Once the merge operation is complete, the existing fragment now comprises the merged values of the new fragment together with the previously existing fragment. In one embodiment, only the color (or grey scale) values are merged into the existing fragment. There is no change to the depth or depth range value as a result of the merge. In an alternative embodiment, other pixel values are merged as well.

In one embodiment, the comparison and merge operations are performed only for the surface that is nearest to the viewer at that pixel location. For ease of discussion, this embodiment is referred to as a single-surface embodiment. In an alternative embodiment, the comparison operation is performed for several different surfaces at various depths, and a newly received fragment is merged with an existing fragment corresponding to the same surface. In this alternative embodiment, a plurality of fragments are maintained, preferably one for each surface. This alternative embodiment is referred to as a multiple-surface embodiment for ease of discussion.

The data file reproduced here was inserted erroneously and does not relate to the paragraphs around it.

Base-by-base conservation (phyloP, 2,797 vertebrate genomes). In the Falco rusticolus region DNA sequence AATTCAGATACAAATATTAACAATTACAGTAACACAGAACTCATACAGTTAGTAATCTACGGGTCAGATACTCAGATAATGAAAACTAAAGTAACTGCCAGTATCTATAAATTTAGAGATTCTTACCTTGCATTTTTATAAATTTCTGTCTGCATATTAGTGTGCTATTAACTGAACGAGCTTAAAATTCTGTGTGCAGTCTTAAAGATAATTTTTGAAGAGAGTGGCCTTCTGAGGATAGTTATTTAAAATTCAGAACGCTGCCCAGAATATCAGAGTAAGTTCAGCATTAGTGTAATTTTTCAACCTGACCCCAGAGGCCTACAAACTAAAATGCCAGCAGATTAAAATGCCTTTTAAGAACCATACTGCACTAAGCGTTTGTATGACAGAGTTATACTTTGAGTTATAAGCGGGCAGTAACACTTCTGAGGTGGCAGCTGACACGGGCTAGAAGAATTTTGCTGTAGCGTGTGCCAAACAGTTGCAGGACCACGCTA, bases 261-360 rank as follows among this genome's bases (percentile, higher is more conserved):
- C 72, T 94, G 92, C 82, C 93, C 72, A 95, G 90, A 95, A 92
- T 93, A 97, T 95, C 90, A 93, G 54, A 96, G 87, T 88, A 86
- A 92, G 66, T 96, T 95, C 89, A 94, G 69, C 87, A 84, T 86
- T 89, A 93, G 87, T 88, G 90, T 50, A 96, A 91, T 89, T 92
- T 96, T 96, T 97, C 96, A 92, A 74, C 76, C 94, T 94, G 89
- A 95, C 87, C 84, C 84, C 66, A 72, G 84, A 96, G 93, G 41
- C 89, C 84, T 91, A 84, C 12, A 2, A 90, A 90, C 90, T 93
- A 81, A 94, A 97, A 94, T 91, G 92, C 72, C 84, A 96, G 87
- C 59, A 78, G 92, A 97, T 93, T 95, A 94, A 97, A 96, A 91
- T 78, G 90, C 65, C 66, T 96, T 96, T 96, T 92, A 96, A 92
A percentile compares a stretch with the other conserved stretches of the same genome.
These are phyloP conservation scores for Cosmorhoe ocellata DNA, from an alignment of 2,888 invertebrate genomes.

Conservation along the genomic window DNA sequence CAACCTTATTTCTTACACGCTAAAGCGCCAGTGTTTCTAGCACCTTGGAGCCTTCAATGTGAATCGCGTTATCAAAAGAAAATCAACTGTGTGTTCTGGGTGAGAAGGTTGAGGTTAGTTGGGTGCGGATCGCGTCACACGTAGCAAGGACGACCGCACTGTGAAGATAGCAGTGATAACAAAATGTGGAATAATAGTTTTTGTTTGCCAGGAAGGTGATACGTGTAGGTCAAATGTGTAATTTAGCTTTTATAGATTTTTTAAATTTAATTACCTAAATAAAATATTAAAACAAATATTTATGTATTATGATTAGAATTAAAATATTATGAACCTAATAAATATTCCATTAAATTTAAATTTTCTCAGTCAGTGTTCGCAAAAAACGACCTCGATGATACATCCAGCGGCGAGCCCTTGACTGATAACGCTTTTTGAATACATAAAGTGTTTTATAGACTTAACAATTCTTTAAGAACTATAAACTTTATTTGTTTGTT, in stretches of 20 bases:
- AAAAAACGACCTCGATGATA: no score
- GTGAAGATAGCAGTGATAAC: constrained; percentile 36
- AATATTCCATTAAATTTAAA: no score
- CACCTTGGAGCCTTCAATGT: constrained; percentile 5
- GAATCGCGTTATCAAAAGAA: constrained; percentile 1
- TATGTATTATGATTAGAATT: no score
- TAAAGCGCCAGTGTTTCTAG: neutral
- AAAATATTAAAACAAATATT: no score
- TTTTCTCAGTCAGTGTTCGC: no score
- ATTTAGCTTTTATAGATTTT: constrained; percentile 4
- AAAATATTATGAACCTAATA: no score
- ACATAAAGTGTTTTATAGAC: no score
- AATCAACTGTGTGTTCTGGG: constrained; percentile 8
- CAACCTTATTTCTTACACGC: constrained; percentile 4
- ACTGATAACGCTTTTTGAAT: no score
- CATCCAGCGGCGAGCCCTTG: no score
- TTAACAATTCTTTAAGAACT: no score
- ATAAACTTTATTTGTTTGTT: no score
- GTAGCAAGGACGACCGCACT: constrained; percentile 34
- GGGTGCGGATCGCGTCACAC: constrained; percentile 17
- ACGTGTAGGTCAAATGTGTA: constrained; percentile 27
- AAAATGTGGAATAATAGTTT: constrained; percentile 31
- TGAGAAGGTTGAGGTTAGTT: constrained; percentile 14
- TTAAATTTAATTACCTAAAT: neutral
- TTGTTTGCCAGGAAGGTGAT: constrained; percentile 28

The present invention is now further described in terms of the single-surface embodiment. Where appropriate, reference is made to the multiple-surface embodiment. After reading this description, it will become apparent to a person of ordinary skill in the art how to implement the invention in either the single- or multiple-surface embodiment.